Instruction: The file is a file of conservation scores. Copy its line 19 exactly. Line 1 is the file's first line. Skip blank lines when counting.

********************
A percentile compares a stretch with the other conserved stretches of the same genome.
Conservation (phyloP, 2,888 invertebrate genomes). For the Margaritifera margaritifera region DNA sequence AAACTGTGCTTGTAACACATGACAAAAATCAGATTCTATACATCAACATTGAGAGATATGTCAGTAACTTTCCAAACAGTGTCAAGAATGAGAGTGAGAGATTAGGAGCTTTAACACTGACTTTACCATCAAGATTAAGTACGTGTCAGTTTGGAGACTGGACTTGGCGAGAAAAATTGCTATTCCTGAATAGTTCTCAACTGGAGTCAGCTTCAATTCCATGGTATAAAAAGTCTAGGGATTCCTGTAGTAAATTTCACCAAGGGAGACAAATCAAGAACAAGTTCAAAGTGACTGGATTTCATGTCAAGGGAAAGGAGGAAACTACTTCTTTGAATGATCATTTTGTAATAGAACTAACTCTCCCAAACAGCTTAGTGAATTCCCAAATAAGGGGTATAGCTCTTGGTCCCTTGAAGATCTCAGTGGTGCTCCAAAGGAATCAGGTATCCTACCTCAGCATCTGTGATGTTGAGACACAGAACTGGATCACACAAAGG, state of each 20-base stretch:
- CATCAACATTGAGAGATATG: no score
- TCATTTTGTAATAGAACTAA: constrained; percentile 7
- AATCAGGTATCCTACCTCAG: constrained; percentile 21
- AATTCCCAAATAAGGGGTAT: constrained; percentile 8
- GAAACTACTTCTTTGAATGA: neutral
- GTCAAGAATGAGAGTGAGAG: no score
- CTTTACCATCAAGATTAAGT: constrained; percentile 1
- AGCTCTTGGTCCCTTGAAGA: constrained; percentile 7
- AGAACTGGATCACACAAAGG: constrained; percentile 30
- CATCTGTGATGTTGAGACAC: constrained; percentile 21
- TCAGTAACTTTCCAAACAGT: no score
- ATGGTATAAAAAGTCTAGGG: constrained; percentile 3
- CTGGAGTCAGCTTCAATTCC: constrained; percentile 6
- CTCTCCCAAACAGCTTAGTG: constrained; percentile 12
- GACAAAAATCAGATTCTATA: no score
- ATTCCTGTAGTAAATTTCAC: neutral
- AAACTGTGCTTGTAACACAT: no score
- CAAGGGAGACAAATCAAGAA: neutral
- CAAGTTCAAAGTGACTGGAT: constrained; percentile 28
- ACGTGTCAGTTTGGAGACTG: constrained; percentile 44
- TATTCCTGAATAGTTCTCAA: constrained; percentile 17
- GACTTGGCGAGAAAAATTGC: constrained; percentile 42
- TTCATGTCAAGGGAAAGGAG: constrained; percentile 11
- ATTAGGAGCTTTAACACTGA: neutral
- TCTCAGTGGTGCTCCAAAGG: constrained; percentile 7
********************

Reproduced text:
- AAACTGTGCTTGTAACACAT: no score